There are significant environmental concerns. In a country with only an estimated two percent of its original forest cover, Île à Vache contains a large old-growth forest. On August 20, 2013, ground was broken on a new international airport, on this site. Thousands of trees were cut down to construct the airstrip.
That same day, Martelly-appointed interim Mayor Fritz Cesare issued an additional decree forbidding any personal construction without prior authorization.
“Ile a Vache has a total of 10 beaches. If the government takes possession of all of them for its tourism plan, there’ll be no access for fishermen and the general public. Currently, the fishermen continue to fish as they’ve always done. We still don’t know what will happen if the project gets implemented.” — KOPI member Jerome Genest
Clear demands have been made for information but instead the government has responded by sending riot police to quell dissent. On February 25, when citizens peacefully protested the arrest of Jean Matelnus Lamy, riot police shot live ammunition. Twelve people were injured and two others arrested. Other incidences of physical intimidation occurred when blockades were set up earlier in the month. Also, KOPI member Kenold Alexis’s house was ransacked by the island’s mayor and CIMO (riot police). Alexis went to the justice of the peace, who handwrote a declaration of loss of 20,000 gourdes, around $450.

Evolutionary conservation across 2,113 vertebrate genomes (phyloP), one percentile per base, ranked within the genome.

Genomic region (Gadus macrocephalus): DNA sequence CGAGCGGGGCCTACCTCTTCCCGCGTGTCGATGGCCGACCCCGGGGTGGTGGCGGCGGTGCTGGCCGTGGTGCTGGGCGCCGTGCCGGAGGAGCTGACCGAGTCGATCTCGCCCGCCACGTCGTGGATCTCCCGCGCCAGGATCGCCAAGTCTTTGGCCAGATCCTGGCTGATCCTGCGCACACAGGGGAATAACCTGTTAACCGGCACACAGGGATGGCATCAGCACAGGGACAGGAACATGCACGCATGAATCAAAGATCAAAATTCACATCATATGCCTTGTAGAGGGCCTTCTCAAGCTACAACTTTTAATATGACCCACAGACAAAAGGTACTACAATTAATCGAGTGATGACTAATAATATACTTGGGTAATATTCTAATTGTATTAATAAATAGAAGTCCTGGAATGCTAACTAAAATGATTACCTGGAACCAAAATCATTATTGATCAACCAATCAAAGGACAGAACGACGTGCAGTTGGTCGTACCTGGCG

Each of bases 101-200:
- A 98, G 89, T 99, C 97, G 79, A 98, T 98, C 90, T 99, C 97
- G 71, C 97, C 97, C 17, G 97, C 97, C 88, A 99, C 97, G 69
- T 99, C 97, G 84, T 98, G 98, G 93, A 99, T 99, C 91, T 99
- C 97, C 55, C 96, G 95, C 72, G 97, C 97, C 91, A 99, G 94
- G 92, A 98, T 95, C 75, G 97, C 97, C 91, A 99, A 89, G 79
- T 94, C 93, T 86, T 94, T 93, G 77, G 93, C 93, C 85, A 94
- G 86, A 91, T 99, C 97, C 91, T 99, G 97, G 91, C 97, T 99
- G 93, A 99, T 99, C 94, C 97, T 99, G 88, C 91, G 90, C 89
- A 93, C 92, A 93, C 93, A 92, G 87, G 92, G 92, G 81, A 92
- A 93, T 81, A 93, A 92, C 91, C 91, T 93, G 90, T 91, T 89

Similarly, in the evening of March 26, 2014, crews of Dominican company Ingeneria Estrella ripped through several areas to build a road without warning. Some of the residents lost as many as 18 coconut trees affecting the livelihood of families according to KOPI spokesperson and director of the high school Feores Jeanty.
Several individuals stated that they are not opposed to the road since it would facilitate smoother transport of commerce and emergency medical transport. The problems are there is no hospital on the island and compensation for losses required by sections 36.1 and 36.2 of Haiti’s constitution have been nullified by the May 10 decree.
Rights to Live, Farm, and Fish
Article 2030 of Haiti’s Civil Code guarantees the right of ownership if an individual has paid rent on the land for ten years. After 20 years of occupancy whether or not rent has been paid, the parcel is granted to the individual or family. So according to Haitian law 102-year-old Isanne Aregran, who was born in her current home, should be secure.